In the past, decaf coffee has carried a stigma in specialty coffee circles.
The “death against decaf” mentality may stem from earlier decaffeination processes, which were thought to affect the coffee’s inherent characteristics.
However, increasing disposable incomes and changing consumer trends in developing markets are expected to increase the demand for decaf coffee.
Additionally, a growing percentage of the younger generation is choosing to limit their caffeine intake, further boosting the growth of the global decaf coffee market.
Notably, raw decaf coffee accounted for over 60% of the global revenue in 2019. This is largely attributed to its low price compared to its roasted counterparts.
This growing demand has seen several roasteries and cafés add decaf options to their menus. Furthermore, the popularity of these establishments among Millennials, as a part of lifestyle trends for socialising and working in these spots, is expected to boost the business-to-business sales of decaffeinated beverages.
Read on to find out more about the rising popularity of decaf coffee and the benefits of offering it.
What is decaf coffee?
The earliest method of decaffeinating coffee was discovered almost by accident at the turn of the 20th century: a shipment of green coffee beans was flooded with seawater prior to being roasted.
This incident was particularly appealing to German coffee merchant Ludwig Roselius. He believed his father had died as a result of caffeine poisoning. As a result, he used the incident to develop the first decaf coffee.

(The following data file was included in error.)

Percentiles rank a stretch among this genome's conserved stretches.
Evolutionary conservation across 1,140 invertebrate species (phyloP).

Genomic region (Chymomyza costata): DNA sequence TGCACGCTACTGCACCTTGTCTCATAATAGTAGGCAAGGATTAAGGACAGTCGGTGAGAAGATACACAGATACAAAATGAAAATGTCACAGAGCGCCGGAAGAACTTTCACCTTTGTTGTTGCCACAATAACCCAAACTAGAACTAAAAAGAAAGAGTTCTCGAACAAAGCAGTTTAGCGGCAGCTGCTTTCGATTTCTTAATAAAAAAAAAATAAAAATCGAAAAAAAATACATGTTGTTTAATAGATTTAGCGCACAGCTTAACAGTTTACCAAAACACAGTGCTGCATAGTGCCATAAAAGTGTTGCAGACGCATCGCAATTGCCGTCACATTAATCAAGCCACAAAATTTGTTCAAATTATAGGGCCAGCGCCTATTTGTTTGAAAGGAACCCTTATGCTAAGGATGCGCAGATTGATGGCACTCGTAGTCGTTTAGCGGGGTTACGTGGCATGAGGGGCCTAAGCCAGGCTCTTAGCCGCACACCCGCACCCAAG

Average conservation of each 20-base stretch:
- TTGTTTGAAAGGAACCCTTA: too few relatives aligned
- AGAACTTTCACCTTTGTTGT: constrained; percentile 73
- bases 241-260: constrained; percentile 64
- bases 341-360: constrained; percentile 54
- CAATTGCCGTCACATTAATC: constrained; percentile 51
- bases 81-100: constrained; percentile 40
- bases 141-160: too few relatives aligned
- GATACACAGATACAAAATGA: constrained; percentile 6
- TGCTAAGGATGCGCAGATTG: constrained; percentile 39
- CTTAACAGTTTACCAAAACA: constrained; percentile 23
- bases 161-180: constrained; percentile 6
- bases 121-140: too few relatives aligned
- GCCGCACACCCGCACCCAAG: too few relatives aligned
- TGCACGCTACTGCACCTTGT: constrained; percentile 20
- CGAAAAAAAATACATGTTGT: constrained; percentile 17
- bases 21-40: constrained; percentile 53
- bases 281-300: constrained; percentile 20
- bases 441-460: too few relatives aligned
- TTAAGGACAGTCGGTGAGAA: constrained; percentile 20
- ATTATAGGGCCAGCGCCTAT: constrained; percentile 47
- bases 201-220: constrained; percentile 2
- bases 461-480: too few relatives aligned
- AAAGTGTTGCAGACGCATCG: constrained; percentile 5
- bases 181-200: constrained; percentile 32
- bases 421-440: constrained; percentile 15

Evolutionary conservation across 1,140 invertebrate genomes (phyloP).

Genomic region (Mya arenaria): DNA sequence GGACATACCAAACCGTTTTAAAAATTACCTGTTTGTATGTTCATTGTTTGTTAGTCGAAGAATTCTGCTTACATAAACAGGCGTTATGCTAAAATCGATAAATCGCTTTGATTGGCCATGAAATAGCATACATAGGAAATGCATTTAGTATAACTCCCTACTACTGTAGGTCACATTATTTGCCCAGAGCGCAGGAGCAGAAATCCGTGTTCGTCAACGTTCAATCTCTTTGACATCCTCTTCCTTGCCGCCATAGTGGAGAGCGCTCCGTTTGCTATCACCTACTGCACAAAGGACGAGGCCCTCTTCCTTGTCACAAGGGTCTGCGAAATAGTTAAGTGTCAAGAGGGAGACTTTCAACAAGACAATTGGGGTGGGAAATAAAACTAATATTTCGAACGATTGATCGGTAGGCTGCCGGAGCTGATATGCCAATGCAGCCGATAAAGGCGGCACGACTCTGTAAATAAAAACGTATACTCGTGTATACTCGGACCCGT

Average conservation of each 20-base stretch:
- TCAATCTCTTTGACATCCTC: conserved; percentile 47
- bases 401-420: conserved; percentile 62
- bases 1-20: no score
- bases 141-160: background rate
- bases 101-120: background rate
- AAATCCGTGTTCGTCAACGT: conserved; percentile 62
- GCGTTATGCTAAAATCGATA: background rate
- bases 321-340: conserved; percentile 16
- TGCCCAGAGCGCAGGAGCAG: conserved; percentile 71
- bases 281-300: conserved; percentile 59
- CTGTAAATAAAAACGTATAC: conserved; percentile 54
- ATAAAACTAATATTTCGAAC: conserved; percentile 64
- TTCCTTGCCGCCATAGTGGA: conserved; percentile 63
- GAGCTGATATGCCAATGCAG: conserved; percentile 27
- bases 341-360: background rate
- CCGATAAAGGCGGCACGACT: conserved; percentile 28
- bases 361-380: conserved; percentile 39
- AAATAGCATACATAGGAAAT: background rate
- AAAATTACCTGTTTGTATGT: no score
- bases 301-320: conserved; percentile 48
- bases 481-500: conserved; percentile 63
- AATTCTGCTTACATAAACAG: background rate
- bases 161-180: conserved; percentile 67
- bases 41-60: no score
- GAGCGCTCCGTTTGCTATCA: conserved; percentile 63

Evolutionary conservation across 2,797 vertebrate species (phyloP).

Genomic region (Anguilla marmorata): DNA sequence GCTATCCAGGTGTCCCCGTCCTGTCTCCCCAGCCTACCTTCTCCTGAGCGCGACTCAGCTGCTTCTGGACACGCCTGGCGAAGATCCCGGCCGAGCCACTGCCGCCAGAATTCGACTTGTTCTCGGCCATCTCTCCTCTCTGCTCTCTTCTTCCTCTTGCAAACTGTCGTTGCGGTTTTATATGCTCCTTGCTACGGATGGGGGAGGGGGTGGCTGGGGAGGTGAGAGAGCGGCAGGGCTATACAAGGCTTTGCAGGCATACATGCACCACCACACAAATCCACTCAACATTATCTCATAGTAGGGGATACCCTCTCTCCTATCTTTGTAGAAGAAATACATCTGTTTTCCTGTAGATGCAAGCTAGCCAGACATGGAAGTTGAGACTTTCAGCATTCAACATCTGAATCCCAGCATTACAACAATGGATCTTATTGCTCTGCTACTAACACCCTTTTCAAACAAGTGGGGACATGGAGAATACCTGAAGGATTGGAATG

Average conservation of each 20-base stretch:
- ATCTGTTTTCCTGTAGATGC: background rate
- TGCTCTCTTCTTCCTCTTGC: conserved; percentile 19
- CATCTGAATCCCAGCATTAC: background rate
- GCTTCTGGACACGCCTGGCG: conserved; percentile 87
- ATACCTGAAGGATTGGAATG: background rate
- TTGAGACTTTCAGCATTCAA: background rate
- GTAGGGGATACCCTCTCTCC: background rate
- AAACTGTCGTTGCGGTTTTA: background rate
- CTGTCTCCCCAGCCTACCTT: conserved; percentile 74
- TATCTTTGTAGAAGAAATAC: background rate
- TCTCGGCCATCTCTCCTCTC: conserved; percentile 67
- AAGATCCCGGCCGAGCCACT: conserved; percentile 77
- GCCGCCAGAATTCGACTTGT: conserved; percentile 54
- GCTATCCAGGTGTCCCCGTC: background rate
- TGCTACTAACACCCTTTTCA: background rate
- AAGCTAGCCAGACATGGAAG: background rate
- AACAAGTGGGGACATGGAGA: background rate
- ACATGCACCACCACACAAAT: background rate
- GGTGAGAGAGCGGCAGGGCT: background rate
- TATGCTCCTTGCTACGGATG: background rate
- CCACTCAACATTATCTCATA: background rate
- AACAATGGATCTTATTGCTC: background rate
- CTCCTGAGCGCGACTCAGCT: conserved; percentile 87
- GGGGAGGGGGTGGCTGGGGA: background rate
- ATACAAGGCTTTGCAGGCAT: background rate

Originally, the process of making decaf coffee saw the beans boiled in salt water and then flushed with benzene to remove the caffeine. However, recent research has proven this to be heavily carcinogenic.
Recent technological advancements have seen safer, more organic methods come into use. They can be split broadly into two groups: solvent-based and non-solvent based processes.
The solvent-based method is how the bulk of commodity-grade coffee is decaffeinated. Solvents such as methylene chloride or ethyl acetate are applied to green beans in order to remove up to 97% of their caffeine.
Alternatively, specialty coffee, or any coffee which is marketed as naturally decaffeinated, are usually treated one of two ways – either through the Swiss water process or the carbon dioxide method.
While both are more expensive than a solvent bath, they tend to be gentler to the desirable characteristics that roasters wish to retain in their green beans.
Swiss water processing is probably the best known higher quality decaffeination process. It involves first creating a green coffee extract, which is done by soaking the beans in hot water until they have about 50% moisture content. This allows the soluble flavour and caffeine compounds to dissolve into the water.
The extract is then decaffeinated through a carbon filter. The next step involves steeping the green coffee that is to be decaffeinated in this extract for 12 hours.
This allows the caffeine to dissolve into the extract, as there is now a “caffeine -shaped hole” after filtration, and keeps the aromatics through osmotic balance. The extract is then filtered again so it can be reused.
An alternative to this is the carbon dioxide method. This process uses pressurised liquid carbon dioxide (CO2) as a solvent to remove caffeine from soaked green beans.
The beans are then returned to normal atmospheric pressure, leaving the unwanted caffeine behind. However, this requires expensive technology and is less accessible than other methods.
Despite improvements in processing methods, and the decaffeination of higher grade green beans to cater to more discerning customers, decaf coffee has retained its negative image in large sections of the specialty coffee community.